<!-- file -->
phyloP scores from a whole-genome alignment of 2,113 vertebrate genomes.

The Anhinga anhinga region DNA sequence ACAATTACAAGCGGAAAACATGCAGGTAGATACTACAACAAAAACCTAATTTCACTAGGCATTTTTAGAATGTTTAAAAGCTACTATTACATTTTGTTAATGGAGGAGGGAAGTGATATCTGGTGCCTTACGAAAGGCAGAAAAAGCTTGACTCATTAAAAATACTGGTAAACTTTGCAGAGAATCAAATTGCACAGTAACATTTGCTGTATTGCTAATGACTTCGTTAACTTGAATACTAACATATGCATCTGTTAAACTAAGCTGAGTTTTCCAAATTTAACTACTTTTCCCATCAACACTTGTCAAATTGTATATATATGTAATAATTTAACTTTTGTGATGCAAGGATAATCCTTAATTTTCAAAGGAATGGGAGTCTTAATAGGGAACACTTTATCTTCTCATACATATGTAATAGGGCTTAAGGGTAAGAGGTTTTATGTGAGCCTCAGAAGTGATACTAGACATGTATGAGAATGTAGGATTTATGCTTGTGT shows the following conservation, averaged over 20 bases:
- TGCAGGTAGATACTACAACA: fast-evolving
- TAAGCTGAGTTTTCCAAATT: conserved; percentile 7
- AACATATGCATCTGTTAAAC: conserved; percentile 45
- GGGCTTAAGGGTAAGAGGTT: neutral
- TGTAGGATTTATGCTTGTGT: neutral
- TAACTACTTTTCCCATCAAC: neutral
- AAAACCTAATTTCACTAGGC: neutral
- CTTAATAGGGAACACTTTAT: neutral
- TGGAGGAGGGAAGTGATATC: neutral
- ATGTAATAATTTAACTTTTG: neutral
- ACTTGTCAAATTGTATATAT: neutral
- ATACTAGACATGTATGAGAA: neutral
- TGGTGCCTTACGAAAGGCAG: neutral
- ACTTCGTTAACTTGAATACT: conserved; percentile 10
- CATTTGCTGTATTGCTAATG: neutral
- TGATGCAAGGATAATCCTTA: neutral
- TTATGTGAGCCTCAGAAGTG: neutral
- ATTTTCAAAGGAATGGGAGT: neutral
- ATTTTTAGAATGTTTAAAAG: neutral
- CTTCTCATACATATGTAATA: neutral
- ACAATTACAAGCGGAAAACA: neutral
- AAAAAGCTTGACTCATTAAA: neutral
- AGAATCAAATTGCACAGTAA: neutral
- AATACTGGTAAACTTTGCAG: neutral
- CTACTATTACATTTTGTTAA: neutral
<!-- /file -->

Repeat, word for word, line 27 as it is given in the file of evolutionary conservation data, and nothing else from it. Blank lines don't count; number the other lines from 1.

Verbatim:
- CTACTATTACATTTTGTTAA: neutral